PLN cited in article on tablets for prisoners
Computers for Cons: The Debate Over Tablets in Prisons Heats Up
The clear, molded plastic wrapped around a glowing screen looks fit for any high-tech tablet, but these mini computers offer something different: They’re designed for prisoners. Nueces County, Texas, is poised to become the latest place to join the growing number of jails and prisons that are offering handheld computers to inmates. The functions of different computers on the corrections market vary, but the tablets offer a range of entertainment, education, and communication options for inmates.
Approximately 70 percent of state prisoners don’t have a high school diploma, according to the American Academy of Arts and Sciences, a fact that, on top of a criminal record, makes finding employment after release even less likely. That reality makes the educational promise of tablets especially appealing.
But those benefits could come at a steep cost to prisoners and their families. Companies such as JPay, Telmate, American Prison Data Systems, and Global Tel-Link are all cashing in on increasing interest in handheld computers for inmates from corrections departments. Each company has a different model and charges the departments, as well as the users—the inmates—differently.
“There are 2.2 million people locked up every day, almost all of whom have very diverse educational needs,” Chris Grewe, founder and CEO of APDS, told TakePart. “We’re motivated predominantly by the desire to help America’s large, troubled criminal justice system to deliver better outcomes, and we don’t believe that inmates should pay for access to this technology in any way.” The gap in prisoners’ education caught Grewe’s eye as a former educational publisher, and he cites education as the primary focus of his company’s tablets.
Grewe, whose tablets are in nine facilities in states across the U.S., inks contracts with local corrections departments to provide educational content from software makers such as Pearson and Rosetta Stone through tablets that the company owns and repairs as needed. Entertainment apps on the tablets are only available as a reward or incentive for completing educational programs.
While only one of the nine facilities that Grewe works with permits inmates to use the tablets to communicate with family through email, tablets that enable inmates to call or message their loved ones, such as those made by JPay, are becoming more common. Numerous studies have found that prisoners who are able to maintain ties to their family and loved ones while incarcerated are less likely to return to prison. But as with phone calls, this service can come at a hefty cost.
“When you have a structure that raises the costs to families and people who are incarcerated, that is a perverse thing to do from a public safety perspective, because it makes maintaining contact less likely and more burdensome,” Jesse Jannetta, a senior research associate at the Urban Institute on prison and jail reentry and violence reduction strategies, told TakePart.
On Wednesday, the Federal Communications Commission released a long-awaited proposal to regulate the prison and jail phone industry and limit the amount that companies can charge inmates and their families. While the proposal is a big step forward for advocates who’ve long fought to curtail the costs of such phone calls, the plan doesn’t set any caps on charging for tablet use, making it an attractive unregulated market for those in the corrections business.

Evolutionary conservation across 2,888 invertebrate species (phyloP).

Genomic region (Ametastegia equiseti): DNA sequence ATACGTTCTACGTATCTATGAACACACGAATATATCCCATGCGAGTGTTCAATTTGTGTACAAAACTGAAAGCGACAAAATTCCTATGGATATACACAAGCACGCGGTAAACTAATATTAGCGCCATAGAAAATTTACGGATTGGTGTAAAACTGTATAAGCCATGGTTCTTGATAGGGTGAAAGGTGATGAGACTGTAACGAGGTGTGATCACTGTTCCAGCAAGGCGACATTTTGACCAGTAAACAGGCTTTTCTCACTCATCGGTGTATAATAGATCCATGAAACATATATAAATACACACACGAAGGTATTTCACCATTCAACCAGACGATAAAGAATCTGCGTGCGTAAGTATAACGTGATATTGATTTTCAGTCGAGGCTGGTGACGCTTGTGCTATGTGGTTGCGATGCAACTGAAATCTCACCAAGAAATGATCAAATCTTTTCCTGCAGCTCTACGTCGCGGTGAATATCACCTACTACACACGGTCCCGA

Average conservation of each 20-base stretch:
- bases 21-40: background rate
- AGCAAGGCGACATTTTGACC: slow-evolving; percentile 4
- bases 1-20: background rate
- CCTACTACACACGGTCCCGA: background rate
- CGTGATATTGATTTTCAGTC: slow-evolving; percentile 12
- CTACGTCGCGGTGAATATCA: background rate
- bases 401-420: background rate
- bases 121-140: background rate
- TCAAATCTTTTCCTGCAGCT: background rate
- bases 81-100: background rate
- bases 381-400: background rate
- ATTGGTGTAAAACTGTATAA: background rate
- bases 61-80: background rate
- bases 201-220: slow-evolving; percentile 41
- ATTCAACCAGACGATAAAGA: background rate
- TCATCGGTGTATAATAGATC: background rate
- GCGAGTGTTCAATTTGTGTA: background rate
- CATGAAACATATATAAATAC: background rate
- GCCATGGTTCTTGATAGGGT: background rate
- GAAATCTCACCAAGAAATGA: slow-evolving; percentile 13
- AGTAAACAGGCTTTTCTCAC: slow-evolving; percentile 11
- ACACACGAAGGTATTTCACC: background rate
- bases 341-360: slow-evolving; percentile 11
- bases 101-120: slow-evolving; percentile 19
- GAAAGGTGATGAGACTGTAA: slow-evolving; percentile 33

The tablet contract in Nueces County offered by Global Tel-Link that caught the eye of Sheriff Jim Kaelin would provide 500 tablets to Kaelin’s jail for free, according to the Texas Observer, but the inmates would then be charged by the minute for their use, and the jail would get a cut. Nueces County Jail did not respond to a request for comment on its portion of the money made. Global Tel-Link has already made headlines for charging inmates and their families steep costs for phone calls—prices that it will have to rein in thanks to the new FCC rules.
While tablets have been available for people outside of prison for more than five years, versions built with tamper-resistant plastic and limited software specifically designed for prisons have emerged in the last two years, leaving a lot of unanswered questions about their potential, according to Jannetta. “It’s still a pretty nascent technology, and there’s still a lot we don’t know about what it might do in a correctional environment.”
At best, there’s promise in increasing access to education, welfare programs, and job preparation—things known to prevent convicts from reoffending. Enrollment for public benefits, Medicaid, and job applications are often completed online, and incarcerated people—who already face barriers to employment—could benefit from being able to access this technology before their release. Jails in at least seven states give inmates access to mini computers, and as the prison tablet business grows, that number will likely grow with it.
Critics of the tablets have expressed concern about inmates’ ability to evade safety precautions, such as blocking access to social media and the broader Web.
“While the department claims they won’t be Wi-Fi capable, we all know inmates can overcome security protocols,” Jason Bloom, vice president of the Pennsylvania State Corrections Officers Association, a union for corrections officials, told Prison Legal News. “The potential risks don’t justify the taxpayer expense.”